Salamanders and frogs are distinct orders of Amphibians with very different immune systems during adult life, exhibiting varying potential for scar free repair and regeneration. While salamanders can regenerate a range of body parts throughout all stages of life, regeneration is restricted to early stages of frog development. Comparison of these two closely related amphibian orders provides insights into the immunological influences on wound repair, and the different strategies that have evolved either to limit infection or to facilitate efficient regeneration. After injury, cells of the immune system are responsible for the removal of damaged cells and providing a cohort of important growth factors and signaling molecules. Immune cells not only regulate new vessel growth important for supplying essential nutrients to damaged tissue but, modulate the extracellular matrix environment by regulating fibroblasts and the scarring response. The profile of immune cell infiltration and their interaction with local tissue immune cells directly influences many aspects of the wound healing outcomes and can facilitate or prevent regeneration. Evidence is emerging that the transition from wound healing to regeneration is reliant on immune cell engagement and that the success of regeneration in amphibians may depend on complex interactions between stem cell progenitors and immune cell subsets. The potential immunological barriers to mammalian regeneration are discussed with implications for the successful delivery of stem cell therapeutic strategies in patients.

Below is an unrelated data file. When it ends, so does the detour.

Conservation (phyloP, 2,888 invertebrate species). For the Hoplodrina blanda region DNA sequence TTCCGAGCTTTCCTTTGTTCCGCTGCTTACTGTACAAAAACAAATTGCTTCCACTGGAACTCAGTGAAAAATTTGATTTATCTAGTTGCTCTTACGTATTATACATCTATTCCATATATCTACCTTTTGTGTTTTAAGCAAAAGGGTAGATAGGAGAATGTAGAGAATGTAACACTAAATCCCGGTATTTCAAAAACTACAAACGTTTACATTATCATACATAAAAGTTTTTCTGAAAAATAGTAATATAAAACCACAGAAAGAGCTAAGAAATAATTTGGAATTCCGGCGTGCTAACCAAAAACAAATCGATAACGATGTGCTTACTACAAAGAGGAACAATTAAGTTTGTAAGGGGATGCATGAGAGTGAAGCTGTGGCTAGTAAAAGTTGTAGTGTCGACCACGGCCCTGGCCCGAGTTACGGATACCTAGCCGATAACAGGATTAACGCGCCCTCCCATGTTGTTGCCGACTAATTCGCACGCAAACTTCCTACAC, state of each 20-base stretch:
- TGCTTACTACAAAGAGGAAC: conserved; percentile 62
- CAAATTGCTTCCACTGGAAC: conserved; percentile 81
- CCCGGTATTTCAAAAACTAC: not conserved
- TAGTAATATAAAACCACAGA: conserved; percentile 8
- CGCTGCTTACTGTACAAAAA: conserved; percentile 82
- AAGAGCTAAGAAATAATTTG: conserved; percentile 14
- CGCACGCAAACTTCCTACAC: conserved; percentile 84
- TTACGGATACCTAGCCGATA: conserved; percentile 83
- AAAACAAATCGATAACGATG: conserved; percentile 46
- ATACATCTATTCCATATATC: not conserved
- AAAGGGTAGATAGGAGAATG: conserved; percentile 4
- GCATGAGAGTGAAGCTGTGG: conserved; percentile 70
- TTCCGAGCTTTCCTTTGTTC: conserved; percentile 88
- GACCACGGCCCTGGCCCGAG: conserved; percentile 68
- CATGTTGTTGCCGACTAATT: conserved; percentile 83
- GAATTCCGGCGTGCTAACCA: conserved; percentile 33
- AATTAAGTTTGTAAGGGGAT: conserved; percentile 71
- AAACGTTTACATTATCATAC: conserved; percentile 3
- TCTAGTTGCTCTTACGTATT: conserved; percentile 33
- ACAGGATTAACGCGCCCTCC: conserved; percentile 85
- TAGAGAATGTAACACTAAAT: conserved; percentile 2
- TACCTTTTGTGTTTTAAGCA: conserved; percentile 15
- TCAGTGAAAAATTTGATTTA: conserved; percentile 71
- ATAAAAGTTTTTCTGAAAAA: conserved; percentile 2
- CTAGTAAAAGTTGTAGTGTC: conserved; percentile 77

Keywords: Amphibian; Immune system; Regeneration; Scarring; Stem-cells; Wound healing.
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